WR Focus: Dropped Balls

Mitchell - 5 rec, 152 yds

CHAPEL HILL, N.C. – As the North Carolina rushing offense tries to find itself, an unlikely position group is surprisingly in the midst of a similar predicament. Granted when the Tar Heels are able to break out of its doldrums running the football, things should open up more for their talented corps of receivers. Meanwhile, and at a bad time, UNC pass catchers have a sudden case of the "dropsies."

Audio: WALLACE WRIGHT (4:29)

On Monday, receivers coach Dave Brock sat down with the entire position group and watched the film of the Wisconsin game. Every player, whether in on the play or not, graded each teammate's effort level on every snap with a plus or a minus.

"There were a lot of minuses," senior wide receiver Wallace Wright said. "Coach Brock tells us all of the time we're going to have to be the backbone of the offense in order for us to win.

"We have a couple of inexperienced backs running the football, so we're going to have to be the most experienced people on offense, and we're going to have to uphold our end and carry the offense on Saturday."

John Bunting called out all of his wide receivers for their inconsistent play to this point in the season, and pointed again to the "missed opportunities," or in this case, dropped passes.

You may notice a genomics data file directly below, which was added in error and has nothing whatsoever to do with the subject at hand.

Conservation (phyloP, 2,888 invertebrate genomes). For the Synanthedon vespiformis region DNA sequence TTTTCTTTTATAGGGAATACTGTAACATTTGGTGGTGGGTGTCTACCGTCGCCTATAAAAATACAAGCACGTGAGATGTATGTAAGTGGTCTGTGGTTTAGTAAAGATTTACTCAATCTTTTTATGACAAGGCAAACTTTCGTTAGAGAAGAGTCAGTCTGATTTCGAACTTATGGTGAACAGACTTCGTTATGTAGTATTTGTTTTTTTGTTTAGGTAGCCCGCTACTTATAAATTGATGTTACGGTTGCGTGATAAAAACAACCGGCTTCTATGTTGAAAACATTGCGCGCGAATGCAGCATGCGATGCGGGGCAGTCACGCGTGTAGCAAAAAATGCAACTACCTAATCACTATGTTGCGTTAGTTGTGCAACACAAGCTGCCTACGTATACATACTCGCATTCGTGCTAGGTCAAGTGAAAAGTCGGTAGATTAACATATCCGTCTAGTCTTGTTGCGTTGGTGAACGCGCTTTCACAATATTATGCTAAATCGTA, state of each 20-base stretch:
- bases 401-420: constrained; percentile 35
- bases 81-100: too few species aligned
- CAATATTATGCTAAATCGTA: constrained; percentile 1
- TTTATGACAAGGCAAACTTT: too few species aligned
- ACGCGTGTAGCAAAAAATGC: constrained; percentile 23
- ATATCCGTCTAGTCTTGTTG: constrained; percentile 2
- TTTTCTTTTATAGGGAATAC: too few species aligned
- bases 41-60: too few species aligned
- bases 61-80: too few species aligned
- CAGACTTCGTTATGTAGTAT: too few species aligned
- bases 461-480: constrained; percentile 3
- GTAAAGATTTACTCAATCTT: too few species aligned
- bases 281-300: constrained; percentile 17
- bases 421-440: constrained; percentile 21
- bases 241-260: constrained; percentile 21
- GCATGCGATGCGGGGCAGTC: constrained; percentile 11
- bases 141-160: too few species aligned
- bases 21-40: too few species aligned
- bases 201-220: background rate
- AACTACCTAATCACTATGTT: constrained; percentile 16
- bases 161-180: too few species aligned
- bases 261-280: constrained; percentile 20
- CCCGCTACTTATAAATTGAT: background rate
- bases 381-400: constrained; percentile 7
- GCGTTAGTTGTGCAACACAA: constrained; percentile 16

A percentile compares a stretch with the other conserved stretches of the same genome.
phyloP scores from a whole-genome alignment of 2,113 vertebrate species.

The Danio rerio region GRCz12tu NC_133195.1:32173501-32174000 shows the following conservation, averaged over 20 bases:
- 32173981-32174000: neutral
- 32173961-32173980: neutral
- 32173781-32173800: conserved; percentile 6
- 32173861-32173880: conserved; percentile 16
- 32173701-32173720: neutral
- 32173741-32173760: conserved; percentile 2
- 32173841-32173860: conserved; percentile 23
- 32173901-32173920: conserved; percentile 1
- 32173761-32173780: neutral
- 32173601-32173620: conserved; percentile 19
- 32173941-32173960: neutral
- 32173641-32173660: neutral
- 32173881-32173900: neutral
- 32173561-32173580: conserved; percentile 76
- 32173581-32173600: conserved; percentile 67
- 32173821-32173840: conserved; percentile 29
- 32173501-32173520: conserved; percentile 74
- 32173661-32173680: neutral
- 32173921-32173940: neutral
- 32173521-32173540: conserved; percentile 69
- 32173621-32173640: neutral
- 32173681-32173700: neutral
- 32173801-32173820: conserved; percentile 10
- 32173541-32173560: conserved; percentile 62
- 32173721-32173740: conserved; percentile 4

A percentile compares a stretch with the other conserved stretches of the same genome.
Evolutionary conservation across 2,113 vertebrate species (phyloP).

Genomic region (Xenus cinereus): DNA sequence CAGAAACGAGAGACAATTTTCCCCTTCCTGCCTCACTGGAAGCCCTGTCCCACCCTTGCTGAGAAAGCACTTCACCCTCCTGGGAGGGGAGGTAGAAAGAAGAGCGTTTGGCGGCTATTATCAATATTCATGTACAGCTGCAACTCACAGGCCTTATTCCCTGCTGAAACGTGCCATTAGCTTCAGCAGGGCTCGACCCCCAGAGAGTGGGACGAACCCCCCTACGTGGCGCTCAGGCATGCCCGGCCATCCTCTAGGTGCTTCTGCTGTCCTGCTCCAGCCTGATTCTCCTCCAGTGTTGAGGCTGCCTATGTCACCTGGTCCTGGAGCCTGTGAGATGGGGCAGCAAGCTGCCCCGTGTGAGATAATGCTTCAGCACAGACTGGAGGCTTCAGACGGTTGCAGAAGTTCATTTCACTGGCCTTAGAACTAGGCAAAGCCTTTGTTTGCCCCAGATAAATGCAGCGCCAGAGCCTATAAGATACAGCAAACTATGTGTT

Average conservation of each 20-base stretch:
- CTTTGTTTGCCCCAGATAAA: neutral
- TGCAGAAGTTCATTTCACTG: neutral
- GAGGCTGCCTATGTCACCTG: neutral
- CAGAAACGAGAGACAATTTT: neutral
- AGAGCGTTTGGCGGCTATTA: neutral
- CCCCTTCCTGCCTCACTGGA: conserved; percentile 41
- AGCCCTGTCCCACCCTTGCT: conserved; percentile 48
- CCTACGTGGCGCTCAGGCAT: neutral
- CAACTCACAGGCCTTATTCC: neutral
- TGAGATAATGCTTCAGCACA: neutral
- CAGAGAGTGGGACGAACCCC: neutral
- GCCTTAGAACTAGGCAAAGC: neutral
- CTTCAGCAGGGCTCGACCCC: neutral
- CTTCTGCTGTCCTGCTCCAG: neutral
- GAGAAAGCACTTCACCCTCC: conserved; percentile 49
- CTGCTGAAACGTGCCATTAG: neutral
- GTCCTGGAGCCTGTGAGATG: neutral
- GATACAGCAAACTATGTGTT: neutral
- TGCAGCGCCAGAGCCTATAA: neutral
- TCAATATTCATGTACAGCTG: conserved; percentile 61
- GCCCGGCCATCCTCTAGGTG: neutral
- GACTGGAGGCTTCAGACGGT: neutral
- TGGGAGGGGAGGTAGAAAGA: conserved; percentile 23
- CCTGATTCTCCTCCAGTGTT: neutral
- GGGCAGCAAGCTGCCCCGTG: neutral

"We've got to snatch those balls – too much body catching," Bunting said. "We've got to pluck that ball."

This week in practice, Brock will have his players focus on securing the ball before they try and run with it.

"We do a lot more ball drills now," Wright said. "Everyone knows we had a bad game."

Jesse Holley leads the team in receptions with nine catches for 142 yards, while Derrele Mitchell has the most total yardage with 152 yards on five grabs (87 came on one touchdown scoring play at Georgia Tech). Wright and Jarwarski Pollock each have five receptions as well for 97 and 74 yards, respectively.

As a unit, they're averaging 280.5 yards per game receiving, so it's not like the UNC passing game has disappeared. It's just that while the running attack gets on track, more will likely be expected from not only the receivers, but the tight ends and offensive line as well.

"We have the ability to have a very potent offense," Bunting said. "I think this can be an elite [wide receivers] class, but they haven't shown it yet."

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